Recently in China, there have been a glut of popular time travel television shows and movies. Typically, a character from modern China goes back in time and discovers that the past was a great place to live: lots of unpolluted air and water; horseback rides instead of traffic jams; epic battles for a noble cause; and romance everywhere.
This seems like a fun idea but in April 2011, the Chinese government took a hard line and reportedly banned the entire time travel genre until further notice, as well as historical dramas based on certain works of classical literature. (Although I’m still hoping it’s all a big April Fool’s joke.)
From the Chinese General Bureau of Radio, Film and Television (via Boing-Boing):
“The time-travel drama is becoming a hot theme for TV and films. But its content and the exaggerated performance style are questionable. Many stories are totally made-up and are made to strain for an effect of novelty. The producers and writers are treating the serious history in a frivolous way, which should by no means be encouraged anymore.”
If the pretext is that time travel stories are frivolous and inaccurate…well, duh! Here in the United States, cartoons about Mr. Peabody and his boy, Sherman, debuted in the 1950s as part of The Rocky and Bullwinkle Show. Mr. Peabody was a Gallifreyan Time Lord whose botched regeneration had given him the form of a talking dog. Sherman was Mr. Peabody’s companion, whose sole purpose was to wander around asking, “Where are we, Mr. Peabody? What’s this, Mr. Peabody? And who is that, Mr. Peabody?”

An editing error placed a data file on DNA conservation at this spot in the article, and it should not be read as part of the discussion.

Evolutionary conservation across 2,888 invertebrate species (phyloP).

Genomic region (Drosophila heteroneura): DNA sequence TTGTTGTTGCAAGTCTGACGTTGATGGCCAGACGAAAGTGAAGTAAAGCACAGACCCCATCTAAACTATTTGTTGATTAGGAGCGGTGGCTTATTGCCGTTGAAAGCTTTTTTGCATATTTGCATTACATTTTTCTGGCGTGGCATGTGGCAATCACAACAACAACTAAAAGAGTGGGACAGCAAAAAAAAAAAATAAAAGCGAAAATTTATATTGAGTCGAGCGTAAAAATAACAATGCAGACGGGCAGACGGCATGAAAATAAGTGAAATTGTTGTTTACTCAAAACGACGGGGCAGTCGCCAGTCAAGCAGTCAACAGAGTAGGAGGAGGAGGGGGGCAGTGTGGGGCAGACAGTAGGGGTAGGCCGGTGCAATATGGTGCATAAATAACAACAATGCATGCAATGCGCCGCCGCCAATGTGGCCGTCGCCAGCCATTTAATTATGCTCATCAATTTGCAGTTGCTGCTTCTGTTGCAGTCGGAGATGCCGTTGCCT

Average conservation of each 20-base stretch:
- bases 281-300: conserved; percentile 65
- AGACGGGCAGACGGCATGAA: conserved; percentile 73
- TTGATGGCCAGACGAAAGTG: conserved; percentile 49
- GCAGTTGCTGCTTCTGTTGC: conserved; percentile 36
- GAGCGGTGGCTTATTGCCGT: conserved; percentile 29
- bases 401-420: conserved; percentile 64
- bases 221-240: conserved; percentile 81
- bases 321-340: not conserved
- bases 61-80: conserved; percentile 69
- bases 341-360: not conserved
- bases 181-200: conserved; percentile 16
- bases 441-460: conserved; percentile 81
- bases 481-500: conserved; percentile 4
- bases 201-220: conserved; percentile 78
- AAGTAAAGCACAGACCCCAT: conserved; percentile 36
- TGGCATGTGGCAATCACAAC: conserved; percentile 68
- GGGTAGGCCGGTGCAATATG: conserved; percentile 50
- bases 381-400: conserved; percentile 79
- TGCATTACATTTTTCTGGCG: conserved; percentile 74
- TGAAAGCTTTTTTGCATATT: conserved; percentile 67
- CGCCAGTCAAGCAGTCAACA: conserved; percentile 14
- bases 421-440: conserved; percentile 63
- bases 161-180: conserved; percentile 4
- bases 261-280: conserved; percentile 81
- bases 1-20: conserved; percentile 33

According to Wikipedia, 91 segments of “Peabody’s Improbable History” were aired, with each containing a silly plot that ended in a horrible pun. Did the writers “treat serious history in a frivolous way?” Heck, yeah! But that didn’t make anyone want to ban Mr. Peabody’s WABAC machine, Doc Brown’s DeLorean, the Doctor’s TARDIS, and all other depictions of time travel on TV and in the movies.
My theory is that the Chinese government has finally realized that time travel stories often include a political message or cultural commentary. By making a purposeful connection with the past, or by projecting current trends into the future, an author can make a powerful statement about the present. This goes back at least to H.G. Wells’s 1885 novel, The Time Machine, which took a stab at class warfare in Victorian England by journeying to a future where the upper and lower classes had evolved into two separate species–with one literally cannibalizing the other.
Sometimes the subtext is open to interpretation, or may be an unintentional consequence of some throwaway joke in the script. Like when Robert Zemeckis gave us an alternate take on the origins of rock and roll music in the first Back to the Future movie. Did he really mean to create a scenario where African Americans stole rock & roll from white kids instead of the other way around? The debate rages on!
In recent Chinese time travel stories, “the past as a primo tourist destination” is a theme that could be perceived as clashing with the party line that “things have never been better than now.” And because the subtext can be subtle and subjective, the censors might have chosen to shut down the entire genre just to be sure.
It’s a shame because this apparently now-banned series looks seriously awesome:
Hopefully this is all just a big April Fool’s joke.